LAWRENCE, Kan. (AP) — The timing could hardly have been better for Kansas coach Bill Self.
Every four years, the NCAA allows schools to embark on a foreign exhibition tour, and along with the games comes an opportunity to practice 10 times in preparation for it. Those additional practices usually give schools a jump on preparing for the regular season a couple of months later.
After losing AP Player of the Year Frank Mason III and Landen Lucas to graduation, first-round pick Josh Jackson to the NBA and backup forward Carlton Bragg Jr. to transfer, the Jayhawks will look a whole lot different from their Big 12 championship team when they depart for Italy on Monday.
“I’ll be in a good mood the entire time, so I can’t imagine the players not having a good time and enjoying themselves,” Self said.
“Even though we are going there to play ball, it’s also kind of a reward trip. So hopefully we’ll go over there and get a little bit better basketball-wise, but most of getting better basketball-wise is going to take place here, in Lawrence.”
By that, Self means those practices that allow him to piece together his team.
Sure, the Jayhawks lost a quartet of important pieces from a team that went 31-5, earned a No. 1 seed in the NCAA Tournament and eventually lost to Oregon in the Elite Eight. But that also means there will be six newcomers this season — and eight if you count a pair of transfers who sat out last season.
There’s a trio of freshmen headlined by four-star point guard Marcus Garrett and potential one-and-done forward Billy Preston. There is graduate transfer Jack Whitman, a forward from William & Mary who is eligible immediately. And there is former Mississippi State point guard Malik Newman and ex-Arizona State shooting guard Sam Cunliff, who should help the Jayhawks absorb the loss of Mason and Jackson.
Three more transfers — brothers Dedric and K.J. Lawson from Memphis and Charlie Moore from Cal — will have to sit out this season, but will also participate in the trip abroad.
In other words, there’s a whole lot of new faces on the practice court at Allen Fieldhouse and a whole lot of chances for bonding.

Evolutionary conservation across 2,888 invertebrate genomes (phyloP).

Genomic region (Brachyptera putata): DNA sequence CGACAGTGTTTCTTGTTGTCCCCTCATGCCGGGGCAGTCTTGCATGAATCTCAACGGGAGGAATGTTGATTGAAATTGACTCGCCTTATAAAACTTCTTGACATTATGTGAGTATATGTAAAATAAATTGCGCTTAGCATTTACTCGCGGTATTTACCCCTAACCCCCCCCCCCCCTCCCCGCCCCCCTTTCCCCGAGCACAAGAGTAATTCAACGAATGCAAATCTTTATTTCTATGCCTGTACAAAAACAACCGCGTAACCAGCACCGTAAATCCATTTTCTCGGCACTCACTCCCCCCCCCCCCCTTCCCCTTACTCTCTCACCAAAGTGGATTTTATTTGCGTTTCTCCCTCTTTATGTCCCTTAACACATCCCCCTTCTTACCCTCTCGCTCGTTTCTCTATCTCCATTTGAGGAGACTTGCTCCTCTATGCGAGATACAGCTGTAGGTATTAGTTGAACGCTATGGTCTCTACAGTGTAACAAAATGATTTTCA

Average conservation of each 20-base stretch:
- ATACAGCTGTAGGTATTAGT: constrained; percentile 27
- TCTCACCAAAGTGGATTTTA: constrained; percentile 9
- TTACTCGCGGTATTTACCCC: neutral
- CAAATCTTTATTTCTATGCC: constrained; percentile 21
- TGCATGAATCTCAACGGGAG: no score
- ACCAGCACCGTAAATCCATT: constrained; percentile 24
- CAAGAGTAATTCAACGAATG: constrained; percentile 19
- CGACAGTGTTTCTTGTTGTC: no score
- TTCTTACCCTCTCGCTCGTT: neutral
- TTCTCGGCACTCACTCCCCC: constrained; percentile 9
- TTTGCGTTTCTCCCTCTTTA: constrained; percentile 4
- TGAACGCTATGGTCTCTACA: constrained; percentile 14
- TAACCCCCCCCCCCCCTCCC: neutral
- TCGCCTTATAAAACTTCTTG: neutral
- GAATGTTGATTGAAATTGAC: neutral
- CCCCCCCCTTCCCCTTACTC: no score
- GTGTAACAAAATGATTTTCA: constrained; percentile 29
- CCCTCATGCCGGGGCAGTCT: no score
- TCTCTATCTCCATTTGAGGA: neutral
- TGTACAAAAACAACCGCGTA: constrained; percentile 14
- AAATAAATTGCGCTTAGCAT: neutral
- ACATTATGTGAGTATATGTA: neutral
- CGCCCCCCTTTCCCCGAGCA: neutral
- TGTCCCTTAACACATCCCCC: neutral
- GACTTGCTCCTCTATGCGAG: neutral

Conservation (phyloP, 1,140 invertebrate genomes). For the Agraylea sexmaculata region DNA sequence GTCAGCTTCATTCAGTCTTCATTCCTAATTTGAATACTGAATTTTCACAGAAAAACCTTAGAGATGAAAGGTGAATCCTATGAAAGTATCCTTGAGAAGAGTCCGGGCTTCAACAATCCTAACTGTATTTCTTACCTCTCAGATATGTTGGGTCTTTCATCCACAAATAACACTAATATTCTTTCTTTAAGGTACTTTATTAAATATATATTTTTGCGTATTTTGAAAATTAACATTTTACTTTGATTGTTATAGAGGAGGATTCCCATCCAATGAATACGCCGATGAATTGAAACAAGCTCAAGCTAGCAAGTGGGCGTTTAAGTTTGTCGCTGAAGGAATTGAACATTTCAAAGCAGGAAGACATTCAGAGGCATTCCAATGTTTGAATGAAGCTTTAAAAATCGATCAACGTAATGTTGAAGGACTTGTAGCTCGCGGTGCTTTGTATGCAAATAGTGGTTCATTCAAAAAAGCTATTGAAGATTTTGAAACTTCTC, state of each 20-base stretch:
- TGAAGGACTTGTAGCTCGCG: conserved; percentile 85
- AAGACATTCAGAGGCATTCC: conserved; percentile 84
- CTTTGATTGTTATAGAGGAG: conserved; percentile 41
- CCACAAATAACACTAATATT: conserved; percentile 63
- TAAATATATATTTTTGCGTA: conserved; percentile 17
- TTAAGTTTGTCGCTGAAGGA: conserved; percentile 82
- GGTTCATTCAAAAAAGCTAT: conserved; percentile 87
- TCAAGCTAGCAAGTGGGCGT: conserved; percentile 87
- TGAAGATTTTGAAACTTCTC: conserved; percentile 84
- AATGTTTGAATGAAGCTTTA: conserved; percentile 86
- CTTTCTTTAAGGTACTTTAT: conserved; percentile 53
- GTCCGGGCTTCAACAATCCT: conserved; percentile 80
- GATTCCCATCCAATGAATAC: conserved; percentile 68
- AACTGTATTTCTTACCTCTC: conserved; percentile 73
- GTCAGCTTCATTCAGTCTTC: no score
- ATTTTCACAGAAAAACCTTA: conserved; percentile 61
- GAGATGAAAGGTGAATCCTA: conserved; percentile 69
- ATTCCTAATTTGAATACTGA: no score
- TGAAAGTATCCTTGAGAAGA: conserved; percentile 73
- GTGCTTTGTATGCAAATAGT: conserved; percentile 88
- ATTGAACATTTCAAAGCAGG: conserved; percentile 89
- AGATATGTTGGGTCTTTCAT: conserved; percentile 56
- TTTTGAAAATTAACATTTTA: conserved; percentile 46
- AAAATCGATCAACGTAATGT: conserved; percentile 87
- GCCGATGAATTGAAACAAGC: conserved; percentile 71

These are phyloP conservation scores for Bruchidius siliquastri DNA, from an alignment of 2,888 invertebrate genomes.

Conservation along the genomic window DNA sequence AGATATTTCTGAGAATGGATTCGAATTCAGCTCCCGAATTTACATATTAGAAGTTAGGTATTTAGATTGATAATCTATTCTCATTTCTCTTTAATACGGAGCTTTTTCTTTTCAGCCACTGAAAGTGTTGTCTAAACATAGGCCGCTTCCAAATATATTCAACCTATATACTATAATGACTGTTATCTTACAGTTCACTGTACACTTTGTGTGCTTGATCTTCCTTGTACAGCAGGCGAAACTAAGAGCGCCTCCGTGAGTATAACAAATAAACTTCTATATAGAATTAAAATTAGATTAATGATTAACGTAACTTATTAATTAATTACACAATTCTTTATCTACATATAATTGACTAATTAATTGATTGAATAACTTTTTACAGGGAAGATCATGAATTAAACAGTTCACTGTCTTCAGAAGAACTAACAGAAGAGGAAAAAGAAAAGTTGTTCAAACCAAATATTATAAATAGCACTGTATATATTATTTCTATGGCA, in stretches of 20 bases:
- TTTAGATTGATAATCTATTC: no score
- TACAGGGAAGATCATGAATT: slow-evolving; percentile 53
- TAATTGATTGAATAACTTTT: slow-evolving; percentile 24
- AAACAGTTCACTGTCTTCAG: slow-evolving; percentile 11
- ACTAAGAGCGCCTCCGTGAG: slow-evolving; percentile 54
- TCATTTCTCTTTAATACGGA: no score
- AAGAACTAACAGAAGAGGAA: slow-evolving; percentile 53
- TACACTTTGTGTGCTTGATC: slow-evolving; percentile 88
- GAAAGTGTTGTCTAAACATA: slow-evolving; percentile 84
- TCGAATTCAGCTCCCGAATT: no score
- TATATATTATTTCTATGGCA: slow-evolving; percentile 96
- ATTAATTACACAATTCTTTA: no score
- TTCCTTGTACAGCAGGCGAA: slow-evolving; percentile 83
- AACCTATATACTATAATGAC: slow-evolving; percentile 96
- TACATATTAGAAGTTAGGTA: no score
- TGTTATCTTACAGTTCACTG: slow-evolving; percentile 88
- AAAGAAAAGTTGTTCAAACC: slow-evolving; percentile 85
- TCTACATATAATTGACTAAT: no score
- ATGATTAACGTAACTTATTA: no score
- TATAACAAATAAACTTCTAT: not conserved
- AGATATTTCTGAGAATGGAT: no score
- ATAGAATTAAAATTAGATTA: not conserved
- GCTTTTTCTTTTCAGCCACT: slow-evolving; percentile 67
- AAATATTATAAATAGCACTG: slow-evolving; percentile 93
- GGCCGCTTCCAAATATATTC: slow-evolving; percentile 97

“It’s fun … it’s something new,” Newman said. “There are more things that they are going through than just having the people around who you are used to. They have to learn us, we have to learn them. We have to try to ‘mold as one.'”
The Jayhawks didn’t have the same kind of turnover last year, when they returned the bulk of their roster. The only significant addition was Jackson, whose elite ability allowed him to fit in easily.
That’s not to say there isn’t still plenty of veteran presence.
Devonte Graham is poised to take the reins after a breakout junior season, while fellow senior Svi Mykhailiuk decided to remain in school after considering the draft.
Junior guard Lagerald Vick and sophomore forward Mitch Lightfoot played plenty of minutes last season, and bruising 7-foot, 280-pound center Udoka Azubuike will be healthy after missing much of last season to injury.
“It’s a good time to get everybody together and maybe put in some ‘meat and potatoes’ stuff,” Self said, “But it’s not going to be an intense deal like it would be during the regular season or a normal practice. I’ve learned that Devonte is still good, that Dok is still big, Lagerald is still athletic, but I don’t really know much about the team.”
Plenty of other programs are embarking on foreign trips, too.
Alabama is spending eight days in Canada, while fellow SEC schools Vanderbilt, Tennessee and Auburn are also heading abroad. Oklahoma is traveling to New Zealand and Australia, the same destination for the TCU men’s and women’s programs in mid-August.
“Things like this carry on into the season,” Dedric Lawson said after a recent practice. “It builds chemistry with guys, builds trust, which are a part of winning as much off the court as on it.”
For more college basketball: http://collegebasketball.ap.org and https://twitter.com/AP_Top25